User currently offlineEASTERN747 From United States of America, joined Oct 2006, 546 posts, RR: 0
Reply 8, posted (5 months 4 weeks ago) and read 1235 times:

When I was at the air show you could tour the plane ($5 I believe), but they were not giving rides. That plane eats alot of fuel, and you need crews to operate it. If you want to fly a prop, go to the other side of the airport, where you can ride a Ford Tri-motor for $75.00. It is painted in the vintage Eastern decor that was Eastern Air Transport.

User currently offlinecubastar From United States of America, joined Nov 2006, 408 posts, RR: 5
Reply 9, posted (5 months 3 weeks 6 days 21 hours ago) and read 1125 times:

Quoting jetstar (Reply 2):
So it’s to no surprise that this restored Eastern DC-7 needs a new engine, if you are going to operate an airliner with 4 R-3350’s then you better have deep pockets or a few spare engine lying around because sooner or later you will be replacing one or more.

When it ran.....it was quieter and more powerful than the Pratt 2800's on the DC-6. and it gave a much more enjoyable ride for the passengers. But, and it was a big But especially in its earlier years; it drank oil almost as much as it drank aviation fuel. In the beginning of its airline use, my company had received their first four models and at one time I understand that all four were diverting to alternate fields for emergencies w/ the engines. One had one shut down w/ a fire warning, another had one with CHT pegged out, another had one running rough and shaking in its mounts, and the fourth had to shut one down because it was running out of Oil.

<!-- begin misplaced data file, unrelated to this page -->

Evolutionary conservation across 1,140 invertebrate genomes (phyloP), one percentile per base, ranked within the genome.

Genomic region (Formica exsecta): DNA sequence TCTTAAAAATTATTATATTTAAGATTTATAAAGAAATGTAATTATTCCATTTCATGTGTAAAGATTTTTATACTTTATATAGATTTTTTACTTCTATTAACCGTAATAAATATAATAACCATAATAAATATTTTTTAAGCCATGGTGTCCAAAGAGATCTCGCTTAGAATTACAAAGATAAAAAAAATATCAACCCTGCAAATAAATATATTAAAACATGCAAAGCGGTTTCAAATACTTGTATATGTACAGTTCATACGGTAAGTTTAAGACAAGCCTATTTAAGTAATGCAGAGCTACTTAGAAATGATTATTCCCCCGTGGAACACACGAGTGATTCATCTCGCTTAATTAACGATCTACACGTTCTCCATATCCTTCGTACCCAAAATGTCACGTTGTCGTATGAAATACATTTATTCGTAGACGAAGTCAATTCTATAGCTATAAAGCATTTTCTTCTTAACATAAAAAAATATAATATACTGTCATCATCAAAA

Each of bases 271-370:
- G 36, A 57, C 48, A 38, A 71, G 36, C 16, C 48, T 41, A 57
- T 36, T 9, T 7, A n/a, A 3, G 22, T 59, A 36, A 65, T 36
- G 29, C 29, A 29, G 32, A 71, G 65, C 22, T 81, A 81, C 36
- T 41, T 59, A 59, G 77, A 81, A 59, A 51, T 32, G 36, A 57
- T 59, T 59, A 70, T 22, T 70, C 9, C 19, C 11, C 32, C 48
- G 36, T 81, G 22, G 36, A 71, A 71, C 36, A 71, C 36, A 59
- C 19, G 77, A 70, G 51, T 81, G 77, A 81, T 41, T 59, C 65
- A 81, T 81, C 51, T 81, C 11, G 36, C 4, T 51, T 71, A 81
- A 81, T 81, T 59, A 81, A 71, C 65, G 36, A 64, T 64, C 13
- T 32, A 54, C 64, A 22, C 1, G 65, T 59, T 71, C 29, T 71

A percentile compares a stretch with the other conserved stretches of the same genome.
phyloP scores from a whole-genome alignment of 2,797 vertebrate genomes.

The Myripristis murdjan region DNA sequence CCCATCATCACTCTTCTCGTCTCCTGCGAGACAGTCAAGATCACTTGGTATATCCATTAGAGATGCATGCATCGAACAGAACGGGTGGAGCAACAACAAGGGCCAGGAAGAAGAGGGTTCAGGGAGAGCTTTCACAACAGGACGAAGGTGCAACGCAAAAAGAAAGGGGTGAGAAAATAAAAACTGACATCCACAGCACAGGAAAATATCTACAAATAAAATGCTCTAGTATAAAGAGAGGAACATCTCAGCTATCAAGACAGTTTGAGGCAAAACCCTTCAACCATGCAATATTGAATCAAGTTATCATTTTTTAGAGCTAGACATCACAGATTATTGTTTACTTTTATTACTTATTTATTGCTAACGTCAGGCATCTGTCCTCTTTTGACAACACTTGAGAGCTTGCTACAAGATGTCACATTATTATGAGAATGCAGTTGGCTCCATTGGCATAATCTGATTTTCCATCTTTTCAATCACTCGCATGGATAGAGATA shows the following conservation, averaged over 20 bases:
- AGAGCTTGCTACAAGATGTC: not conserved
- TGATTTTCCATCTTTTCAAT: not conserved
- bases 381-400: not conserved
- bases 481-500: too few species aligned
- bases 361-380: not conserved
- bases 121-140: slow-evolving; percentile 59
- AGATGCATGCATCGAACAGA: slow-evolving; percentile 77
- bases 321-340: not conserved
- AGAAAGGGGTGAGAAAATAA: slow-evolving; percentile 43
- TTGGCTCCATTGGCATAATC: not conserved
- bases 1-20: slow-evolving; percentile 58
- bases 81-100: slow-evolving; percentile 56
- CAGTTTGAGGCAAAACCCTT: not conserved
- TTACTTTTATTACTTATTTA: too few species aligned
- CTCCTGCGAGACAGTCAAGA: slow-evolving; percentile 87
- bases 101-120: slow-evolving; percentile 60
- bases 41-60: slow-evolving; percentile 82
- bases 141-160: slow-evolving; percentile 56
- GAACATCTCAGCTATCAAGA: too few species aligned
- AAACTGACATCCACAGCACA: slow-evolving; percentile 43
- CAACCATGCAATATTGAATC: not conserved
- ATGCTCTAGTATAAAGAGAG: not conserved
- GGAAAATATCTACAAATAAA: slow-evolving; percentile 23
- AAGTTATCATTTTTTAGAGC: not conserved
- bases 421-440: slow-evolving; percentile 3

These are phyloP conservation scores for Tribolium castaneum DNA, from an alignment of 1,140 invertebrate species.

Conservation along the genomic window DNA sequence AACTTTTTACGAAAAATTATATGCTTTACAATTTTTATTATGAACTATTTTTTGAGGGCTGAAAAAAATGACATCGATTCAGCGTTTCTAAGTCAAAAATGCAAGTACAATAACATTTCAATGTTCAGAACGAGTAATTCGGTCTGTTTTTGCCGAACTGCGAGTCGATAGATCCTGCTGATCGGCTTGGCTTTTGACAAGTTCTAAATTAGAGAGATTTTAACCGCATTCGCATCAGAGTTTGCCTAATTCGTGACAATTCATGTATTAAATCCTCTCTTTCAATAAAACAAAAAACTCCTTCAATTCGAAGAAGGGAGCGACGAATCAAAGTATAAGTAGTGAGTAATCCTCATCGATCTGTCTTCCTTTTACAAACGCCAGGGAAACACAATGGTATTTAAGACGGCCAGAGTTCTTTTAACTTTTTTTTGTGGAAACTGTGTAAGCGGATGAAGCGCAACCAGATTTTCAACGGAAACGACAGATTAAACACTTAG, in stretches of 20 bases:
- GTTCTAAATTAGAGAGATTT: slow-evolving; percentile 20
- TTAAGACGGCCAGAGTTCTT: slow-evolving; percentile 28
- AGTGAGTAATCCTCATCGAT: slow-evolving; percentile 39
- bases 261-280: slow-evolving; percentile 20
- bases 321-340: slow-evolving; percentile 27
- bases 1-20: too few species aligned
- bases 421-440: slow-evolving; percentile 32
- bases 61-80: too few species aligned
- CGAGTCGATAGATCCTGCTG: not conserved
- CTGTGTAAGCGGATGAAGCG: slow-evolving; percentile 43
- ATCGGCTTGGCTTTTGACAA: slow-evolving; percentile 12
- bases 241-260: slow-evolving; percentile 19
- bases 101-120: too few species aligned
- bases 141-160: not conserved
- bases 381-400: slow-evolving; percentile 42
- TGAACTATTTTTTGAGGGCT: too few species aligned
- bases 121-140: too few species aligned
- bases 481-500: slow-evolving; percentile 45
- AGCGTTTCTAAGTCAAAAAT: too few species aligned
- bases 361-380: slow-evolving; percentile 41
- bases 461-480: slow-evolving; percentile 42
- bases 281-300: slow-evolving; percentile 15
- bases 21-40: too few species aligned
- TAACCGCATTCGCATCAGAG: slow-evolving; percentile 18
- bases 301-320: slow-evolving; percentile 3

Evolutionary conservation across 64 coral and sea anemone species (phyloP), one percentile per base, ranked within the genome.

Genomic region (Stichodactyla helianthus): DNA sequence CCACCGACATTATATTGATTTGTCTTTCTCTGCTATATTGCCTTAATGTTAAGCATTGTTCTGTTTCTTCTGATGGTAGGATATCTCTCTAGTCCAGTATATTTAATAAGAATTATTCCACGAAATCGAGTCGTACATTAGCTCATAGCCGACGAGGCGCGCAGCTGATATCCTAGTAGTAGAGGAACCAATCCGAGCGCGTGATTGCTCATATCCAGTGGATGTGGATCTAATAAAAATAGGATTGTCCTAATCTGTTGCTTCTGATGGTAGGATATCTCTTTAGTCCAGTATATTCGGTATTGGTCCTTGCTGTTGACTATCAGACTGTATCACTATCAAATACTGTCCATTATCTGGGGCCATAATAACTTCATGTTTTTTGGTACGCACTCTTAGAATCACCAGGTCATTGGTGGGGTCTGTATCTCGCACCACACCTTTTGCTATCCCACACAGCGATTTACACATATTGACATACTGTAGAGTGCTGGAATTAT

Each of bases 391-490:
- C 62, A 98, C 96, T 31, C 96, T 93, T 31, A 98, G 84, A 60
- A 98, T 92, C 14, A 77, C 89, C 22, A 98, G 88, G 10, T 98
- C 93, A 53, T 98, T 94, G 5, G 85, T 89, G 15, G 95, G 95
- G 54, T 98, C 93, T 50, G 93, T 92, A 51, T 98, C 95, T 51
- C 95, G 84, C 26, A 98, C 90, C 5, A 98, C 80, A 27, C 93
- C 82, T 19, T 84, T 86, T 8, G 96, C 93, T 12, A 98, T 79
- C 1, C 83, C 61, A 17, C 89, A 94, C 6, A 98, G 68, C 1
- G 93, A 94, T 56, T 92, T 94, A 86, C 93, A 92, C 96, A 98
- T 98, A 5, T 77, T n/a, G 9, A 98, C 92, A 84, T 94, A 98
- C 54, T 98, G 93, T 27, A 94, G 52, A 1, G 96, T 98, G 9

Flight Engineers ruined many a white shirt when doing their walkarounds by getting dirty black oil dropped on them. Nothing could get rid of the blacks spots. No "oxy-clean" back in those days.

Shorted Secondaries on the engine analyzer were showing up quite often and of course a shorted Primary was an automatic feather and shutdown. Most mechanics dreaded to see one pulling into the ramp with a engine feathered. When one of those 3350s with the turbo compound gutted itself, it really did a good job of it.

Still, back in those days, the DC-7 and Connies did elevate the comfort of the passengers to a higher level until the early jets (DC-8s and B-707s) arrived.

Even with improvements that were developed with time, those old Wrights remained a "Touchy" engine to operate.

One moment of glory for the old 3350 happened on a night takeoff out of STL headed for ORD with a full PAX load.